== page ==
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Green Baron

Queens of the Stone Age - 'Villains'

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39 minutes ago, xeph said:

WARNING: the quality is kinda quiet. Sounds OK but you have to crank it up. Still, excited to give this a jammy jam

I read there's a watermark in the form of a couple tracks dropping in volume. Kind of a bummer,  I really want to lay back and fall into this when I get home but I also don't want the experience to be tarnished by wonky audio. 

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This is real good. My instinct is that it's probably my least favorite QOTSA album, but it's more because a handful of little issues than the music itself not being great. 

- "Un-Reborn Again" is definitely my favorite song. Delightfully weird, almost Bowie-esque, but totally compelling. 

- "The Evil Has Landed" is a great jam that resembles Zeppelin, and the bridge in particular is maybe the finest moment of the whole record with Jon Theodore's ridiculous drumming, but I think the last minute is a really unfortunate miss. There's nothing wrong with it, but it's the big moment you'd really expect to kick it into overdrive and take the record to the next level, and it just kinda peters out with a generic riff that doesn't go anywhere, and doesn't hit hard enough to justify it. 

- "Head Like a Haunted House", "Domesticated Animals", and "Hideaway" are all undisputed wins. The first is a total joy, going 100mph and constantly feeling like it's about to derail. "Hideaway" is sultry and dark, reminds me of Peepshow-era Siouxsie. 

- The first two songs are both good, somewhat standard QOTSA single fare. There's an emphasis on groove which sets up the album's direction well. Neither are especially memorable to me, but that's almost always been the case with QOTSA singles. 

- Of the two ballads, "Villains of Circumstance" is a home run closer with some career-best Homme lyrics nestled in the verses. "Fortress", on the other hand, is hampered by some career-worst Homme lyrics throughout. The music good, kind of reminds me of "Into the Hollow" from Era Vulgaris, but it's the worst on the record.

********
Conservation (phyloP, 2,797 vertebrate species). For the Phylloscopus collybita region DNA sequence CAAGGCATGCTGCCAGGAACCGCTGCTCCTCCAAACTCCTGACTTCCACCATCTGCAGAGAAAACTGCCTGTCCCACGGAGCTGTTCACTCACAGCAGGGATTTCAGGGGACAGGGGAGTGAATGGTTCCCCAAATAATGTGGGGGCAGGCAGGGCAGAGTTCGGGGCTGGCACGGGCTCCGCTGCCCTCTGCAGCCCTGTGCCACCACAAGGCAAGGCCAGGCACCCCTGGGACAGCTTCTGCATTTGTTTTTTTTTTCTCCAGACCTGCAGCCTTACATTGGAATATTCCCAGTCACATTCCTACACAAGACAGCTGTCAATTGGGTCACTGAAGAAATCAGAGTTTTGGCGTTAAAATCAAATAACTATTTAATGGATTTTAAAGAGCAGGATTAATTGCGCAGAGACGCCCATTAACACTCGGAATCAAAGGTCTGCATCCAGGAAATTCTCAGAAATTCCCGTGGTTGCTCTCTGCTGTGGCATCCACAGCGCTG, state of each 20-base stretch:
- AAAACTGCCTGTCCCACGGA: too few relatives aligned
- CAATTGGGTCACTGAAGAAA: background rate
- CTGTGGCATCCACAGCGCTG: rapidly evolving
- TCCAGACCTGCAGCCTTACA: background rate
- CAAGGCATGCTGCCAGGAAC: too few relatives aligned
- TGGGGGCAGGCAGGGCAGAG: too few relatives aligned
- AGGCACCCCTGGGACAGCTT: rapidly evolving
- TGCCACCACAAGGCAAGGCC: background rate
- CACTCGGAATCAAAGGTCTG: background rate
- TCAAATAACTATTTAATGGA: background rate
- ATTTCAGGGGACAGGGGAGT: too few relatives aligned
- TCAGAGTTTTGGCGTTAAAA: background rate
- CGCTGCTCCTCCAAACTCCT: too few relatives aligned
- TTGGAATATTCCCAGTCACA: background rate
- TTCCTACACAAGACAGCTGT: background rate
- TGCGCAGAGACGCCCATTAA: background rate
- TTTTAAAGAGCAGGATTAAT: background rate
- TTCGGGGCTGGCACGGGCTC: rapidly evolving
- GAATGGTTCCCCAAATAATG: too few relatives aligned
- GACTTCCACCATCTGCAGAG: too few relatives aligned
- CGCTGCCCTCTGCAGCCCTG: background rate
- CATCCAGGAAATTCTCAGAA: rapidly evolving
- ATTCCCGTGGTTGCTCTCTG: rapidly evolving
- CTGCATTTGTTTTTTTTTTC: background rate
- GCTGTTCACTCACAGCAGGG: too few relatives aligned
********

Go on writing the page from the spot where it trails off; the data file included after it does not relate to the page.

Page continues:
- Overall Ronson's production is a mixed bag. It's punchy, and has that "air sucked out" sound that works great with a pair of good overear headphones, and I'm sure he aided a lot with the synth parts, but the mixing of Theodore's drums is almost unforgivable. Great drumming has always been core to the band's sound, and this was the full-length studio debut of the most technically proficient drummer they've ever had. 

- On the plus side, this is also the probably the most focused they've sounded as a unit since Songs for the Deaf. There seems to be emphasis on doing away with the the revolving door line-up and sticking with this group of five as THE band, and it shows. Mikey Shoes's bass in particular is a highlight and the best bass I think I've heard from Queens post-Oliveri. 

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QOTSA Power Rankings:

1. Lullabies to Paralyze 

2. Rated R

3. Era Vulgaris 

4. ...Like Clockwork 

5. Queens of the Stone Age 

6. Songs for the Deaf

7. Villains

It's by no means a pronounced gap though, and I'm always prone to change my mind on this stuff with this band. I can't place my finger on what it is that's keeping it at 7, maybe it's just me not being quite as into the dancy sound. Or maybe it's just there being only one song that really blows me away and the rest are varying degrees of very good/great, where all the others have had at least two "HOLY SHIT" level songs. 

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